British holidaymakers warned as 'fatal' disease is spotted across the globe - including a popular tourist hotspot

British holidaymakers warned as 'fatal' disease is spotted across the globe - including a popular tourist hotspot

Britons going abroad have been urged to check travel advice

Foreign, Commonwealth and Development Office
Anna Barry

By Anna Barry

Published: 10/04/2024

- 16:33

Yellow fever can be prevented by vaccination

Britons have been warned of a potential danger in popular holiday hotspots including the Caribbean.

Travel Health Pro, set up by the Department of Health to protect the health of British travellers, has warned Britons that yellow fever cases are being reported in several parts of the world.

Britons going on holiday should heed Government advice and take note of the areas affected.

Travel Health Pro said: "Yellow fever (YF) is a virus spread by mosquitoes in parts of Africa, Central and South America, and in Trinidad in the Caribbean. YF infection can cause a serious (haemorrhagic) illness that can be fatal for humans. YF can be prevented by vaccination."


A stunning tourist destination in the Caribbean has been affected by Yellow Fever


Trinidad is a beautiful paradise lined with relaxing beaches and rainforest waterfalls - and popular with tourists. Nature enthusiasts can enjoy stunning scenery at the ASA Wright Nature Centre, and hiking fans can enjoy the marvels of Aripo Cave and Rio Seco Waterfall.

As well as Trinidad, Britons visiting Africa should be aware that probable and confirmed YF cases were reported in 13 countries from the beginning of 2023 until February 2024.

These countries are Burkina Faso, Cameroon, Central African Republic, Chad, Republic of the Congo, Côte d’Ivoire, Democratic Republic of the Congo, Guinea, Niger, Nigeria, South Sudan, Togo and Uganda.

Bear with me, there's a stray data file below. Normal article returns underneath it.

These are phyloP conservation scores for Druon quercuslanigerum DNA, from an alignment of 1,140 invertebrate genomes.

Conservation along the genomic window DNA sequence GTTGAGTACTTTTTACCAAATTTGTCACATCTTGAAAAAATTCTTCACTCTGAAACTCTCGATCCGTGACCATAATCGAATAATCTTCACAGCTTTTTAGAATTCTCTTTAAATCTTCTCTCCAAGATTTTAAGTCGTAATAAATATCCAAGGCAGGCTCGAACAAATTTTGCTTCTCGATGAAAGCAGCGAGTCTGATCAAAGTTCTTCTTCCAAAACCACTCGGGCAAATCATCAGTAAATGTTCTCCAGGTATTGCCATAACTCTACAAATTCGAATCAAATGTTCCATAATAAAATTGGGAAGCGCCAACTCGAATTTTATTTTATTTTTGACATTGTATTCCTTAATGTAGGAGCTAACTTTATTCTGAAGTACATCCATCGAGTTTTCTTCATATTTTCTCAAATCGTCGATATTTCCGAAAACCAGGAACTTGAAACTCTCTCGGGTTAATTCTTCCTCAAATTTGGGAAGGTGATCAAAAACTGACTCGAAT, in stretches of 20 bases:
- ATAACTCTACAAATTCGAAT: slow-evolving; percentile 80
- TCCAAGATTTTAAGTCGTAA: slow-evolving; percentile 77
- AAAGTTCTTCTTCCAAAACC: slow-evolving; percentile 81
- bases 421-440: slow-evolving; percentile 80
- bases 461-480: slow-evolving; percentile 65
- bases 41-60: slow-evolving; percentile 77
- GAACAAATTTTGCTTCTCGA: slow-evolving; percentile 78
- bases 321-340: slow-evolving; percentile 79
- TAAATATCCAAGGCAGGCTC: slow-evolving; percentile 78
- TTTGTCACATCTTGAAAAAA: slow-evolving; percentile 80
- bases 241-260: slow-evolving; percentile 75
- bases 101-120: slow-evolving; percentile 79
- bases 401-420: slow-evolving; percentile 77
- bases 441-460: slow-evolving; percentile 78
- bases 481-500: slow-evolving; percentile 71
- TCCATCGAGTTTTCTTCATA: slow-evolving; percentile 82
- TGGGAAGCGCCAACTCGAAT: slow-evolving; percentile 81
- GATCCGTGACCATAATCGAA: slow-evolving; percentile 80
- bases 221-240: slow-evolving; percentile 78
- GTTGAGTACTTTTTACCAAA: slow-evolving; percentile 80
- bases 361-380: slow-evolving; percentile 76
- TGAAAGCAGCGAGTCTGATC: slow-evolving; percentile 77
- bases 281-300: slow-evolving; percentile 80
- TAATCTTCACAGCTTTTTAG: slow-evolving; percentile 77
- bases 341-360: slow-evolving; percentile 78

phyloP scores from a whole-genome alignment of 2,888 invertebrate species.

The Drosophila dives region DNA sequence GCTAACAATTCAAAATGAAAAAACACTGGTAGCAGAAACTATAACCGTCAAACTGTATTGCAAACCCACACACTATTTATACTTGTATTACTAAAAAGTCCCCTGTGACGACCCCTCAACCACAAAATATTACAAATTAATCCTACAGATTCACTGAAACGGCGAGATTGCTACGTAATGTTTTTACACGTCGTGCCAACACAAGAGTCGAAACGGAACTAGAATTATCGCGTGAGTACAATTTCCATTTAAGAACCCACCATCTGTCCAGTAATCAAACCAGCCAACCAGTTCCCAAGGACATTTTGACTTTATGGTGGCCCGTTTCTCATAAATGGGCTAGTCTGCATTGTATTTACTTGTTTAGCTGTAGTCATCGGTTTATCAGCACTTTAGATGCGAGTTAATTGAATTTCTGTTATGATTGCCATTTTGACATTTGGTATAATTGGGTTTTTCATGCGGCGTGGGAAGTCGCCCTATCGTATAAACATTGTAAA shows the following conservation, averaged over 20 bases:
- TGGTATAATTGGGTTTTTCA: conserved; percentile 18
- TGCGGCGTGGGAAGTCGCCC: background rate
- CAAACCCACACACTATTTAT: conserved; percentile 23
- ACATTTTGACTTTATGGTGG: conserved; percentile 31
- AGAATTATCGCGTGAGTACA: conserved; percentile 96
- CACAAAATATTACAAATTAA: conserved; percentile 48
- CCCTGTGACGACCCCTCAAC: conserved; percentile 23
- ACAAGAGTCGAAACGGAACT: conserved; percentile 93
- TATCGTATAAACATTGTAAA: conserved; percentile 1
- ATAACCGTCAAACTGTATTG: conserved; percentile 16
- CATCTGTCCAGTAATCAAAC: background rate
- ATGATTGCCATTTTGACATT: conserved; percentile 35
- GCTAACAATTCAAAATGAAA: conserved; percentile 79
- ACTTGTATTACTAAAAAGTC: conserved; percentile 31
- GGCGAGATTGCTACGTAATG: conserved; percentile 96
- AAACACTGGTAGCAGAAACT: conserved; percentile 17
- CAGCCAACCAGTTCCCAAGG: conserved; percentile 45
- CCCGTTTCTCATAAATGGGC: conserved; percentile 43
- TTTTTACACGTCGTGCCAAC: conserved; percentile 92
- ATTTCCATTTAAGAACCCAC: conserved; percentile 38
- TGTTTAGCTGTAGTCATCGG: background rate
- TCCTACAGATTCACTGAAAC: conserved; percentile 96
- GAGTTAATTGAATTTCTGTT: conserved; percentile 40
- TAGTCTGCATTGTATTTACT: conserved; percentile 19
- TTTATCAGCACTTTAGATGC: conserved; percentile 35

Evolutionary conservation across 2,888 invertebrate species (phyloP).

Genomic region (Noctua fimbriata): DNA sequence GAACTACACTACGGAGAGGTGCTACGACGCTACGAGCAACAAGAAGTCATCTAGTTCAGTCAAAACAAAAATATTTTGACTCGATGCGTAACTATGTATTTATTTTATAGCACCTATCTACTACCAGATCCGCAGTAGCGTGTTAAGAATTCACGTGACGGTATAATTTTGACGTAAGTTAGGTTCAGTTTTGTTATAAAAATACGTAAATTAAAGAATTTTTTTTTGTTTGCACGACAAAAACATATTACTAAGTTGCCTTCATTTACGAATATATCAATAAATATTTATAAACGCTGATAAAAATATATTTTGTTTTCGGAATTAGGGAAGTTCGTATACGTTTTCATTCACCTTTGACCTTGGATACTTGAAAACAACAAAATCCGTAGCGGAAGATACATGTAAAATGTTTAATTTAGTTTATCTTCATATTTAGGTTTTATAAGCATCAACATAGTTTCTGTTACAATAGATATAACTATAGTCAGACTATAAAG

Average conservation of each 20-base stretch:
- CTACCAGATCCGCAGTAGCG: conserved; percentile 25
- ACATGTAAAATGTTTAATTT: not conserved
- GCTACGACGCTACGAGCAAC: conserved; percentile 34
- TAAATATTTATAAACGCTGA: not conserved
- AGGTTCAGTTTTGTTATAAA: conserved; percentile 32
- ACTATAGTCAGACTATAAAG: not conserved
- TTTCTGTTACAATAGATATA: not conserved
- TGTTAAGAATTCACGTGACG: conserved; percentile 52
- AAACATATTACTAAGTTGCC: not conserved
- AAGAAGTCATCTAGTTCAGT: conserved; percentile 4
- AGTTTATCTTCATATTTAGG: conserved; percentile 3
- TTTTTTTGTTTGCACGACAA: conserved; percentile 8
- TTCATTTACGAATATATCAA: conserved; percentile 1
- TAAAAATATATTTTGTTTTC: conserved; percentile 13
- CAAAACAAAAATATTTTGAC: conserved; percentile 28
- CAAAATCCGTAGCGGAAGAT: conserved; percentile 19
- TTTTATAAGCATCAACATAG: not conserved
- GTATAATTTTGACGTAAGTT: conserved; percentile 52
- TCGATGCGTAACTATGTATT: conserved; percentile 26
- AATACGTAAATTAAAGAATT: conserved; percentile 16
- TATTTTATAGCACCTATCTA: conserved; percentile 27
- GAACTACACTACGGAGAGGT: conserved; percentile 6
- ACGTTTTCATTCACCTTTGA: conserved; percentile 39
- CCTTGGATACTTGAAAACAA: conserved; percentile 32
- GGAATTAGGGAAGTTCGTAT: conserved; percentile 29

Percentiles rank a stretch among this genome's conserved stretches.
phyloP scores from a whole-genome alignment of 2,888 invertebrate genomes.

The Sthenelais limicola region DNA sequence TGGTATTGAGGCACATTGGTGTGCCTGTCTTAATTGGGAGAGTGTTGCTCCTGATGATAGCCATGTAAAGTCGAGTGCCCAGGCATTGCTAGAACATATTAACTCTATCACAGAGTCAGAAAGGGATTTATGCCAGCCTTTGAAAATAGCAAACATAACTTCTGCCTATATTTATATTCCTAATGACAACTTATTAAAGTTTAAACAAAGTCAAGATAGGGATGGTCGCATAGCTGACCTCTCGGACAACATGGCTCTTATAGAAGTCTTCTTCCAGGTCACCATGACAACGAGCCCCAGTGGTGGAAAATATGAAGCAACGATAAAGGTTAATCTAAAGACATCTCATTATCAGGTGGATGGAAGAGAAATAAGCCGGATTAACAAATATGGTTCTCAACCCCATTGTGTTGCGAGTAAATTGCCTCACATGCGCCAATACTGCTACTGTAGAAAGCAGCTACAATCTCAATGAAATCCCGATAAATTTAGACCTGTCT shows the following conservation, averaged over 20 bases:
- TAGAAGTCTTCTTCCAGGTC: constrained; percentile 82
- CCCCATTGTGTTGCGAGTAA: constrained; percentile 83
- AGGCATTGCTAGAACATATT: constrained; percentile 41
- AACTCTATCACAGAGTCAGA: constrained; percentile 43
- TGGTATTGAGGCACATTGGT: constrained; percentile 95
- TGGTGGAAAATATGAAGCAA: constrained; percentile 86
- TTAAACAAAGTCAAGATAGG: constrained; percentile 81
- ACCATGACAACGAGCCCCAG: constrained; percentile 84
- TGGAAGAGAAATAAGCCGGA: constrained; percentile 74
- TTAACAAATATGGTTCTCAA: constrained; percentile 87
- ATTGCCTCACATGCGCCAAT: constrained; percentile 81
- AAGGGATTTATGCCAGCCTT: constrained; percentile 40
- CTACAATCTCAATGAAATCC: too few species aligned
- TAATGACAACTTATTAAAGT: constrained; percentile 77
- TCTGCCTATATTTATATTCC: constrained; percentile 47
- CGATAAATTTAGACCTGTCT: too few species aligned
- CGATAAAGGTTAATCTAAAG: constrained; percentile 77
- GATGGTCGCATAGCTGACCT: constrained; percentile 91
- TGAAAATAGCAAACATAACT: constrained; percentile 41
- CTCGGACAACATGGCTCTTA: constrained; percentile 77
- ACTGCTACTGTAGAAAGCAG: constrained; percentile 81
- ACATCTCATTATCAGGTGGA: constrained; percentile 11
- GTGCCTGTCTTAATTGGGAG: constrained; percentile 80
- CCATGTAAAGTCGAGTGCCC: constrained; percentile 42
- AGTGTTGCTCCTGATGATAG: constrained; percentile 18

The experts at Travel Health Pro warned: "WHO advises that in some African countries, there may be under-reporting of YF due to surveillance and data collection issues. Mosquitoes (Aedes spp.) that spread YF are common in many urban areas in Africa.

"This significantly increases the risk of YF spreading, especially in heavily populated areas like cities, which could lead to rapid YF outbreaks."

Britons holidaying in South America have also been told that seven confirmed YF cases, including four fatal cases, were found between January 1 and March 19, 2024.

Cases have been reported in Colombia (three fatal cases), Guyana (two cases) and Peru (two cases, one fatal).

Brazil, another popular tourist destination, has reported confirmed YF in monkeys, which suggests that YF is circulating in the country.

"Risk of YF outbreaks in South America is high," the experts warned. "While YF vaccination is one of the most successful public health interventions to prevent YF disease, the COVID-19 pandemic, among other factors, has led to a reduction of YF vaccine cover in the local population."


Beach in Colombia

Three fatal cases of Yellow Fever have been reported in Colombia


What Britons need to do

British holidaymakers have been advised to check their risk of YF, vaccine recommendations and any certificate requirements at their destination using the TravelHealthPro Country Information pages.

WHO recommends that all travellers aged nine months or over receive the YF vaccine if they are visiting areas with a risk of the disease. This is unless the vaccine is not advised because of a medical reason. Travellers should also follow mosquito bite advice.

Britons should check if they are visiting a country that requires an International Certificate of Vaccination or Prophylaxis (ICVP) for YF from travellers arriving there.

But even if a country does not have a requirement for a YF ICVP, there could still be a risk of yellow fever in the country.

Britons can seek guidance regarding YF at a Yellow Fever Vaccination Centre (YFVC), which they can locate on the online YFVC Search Locator.

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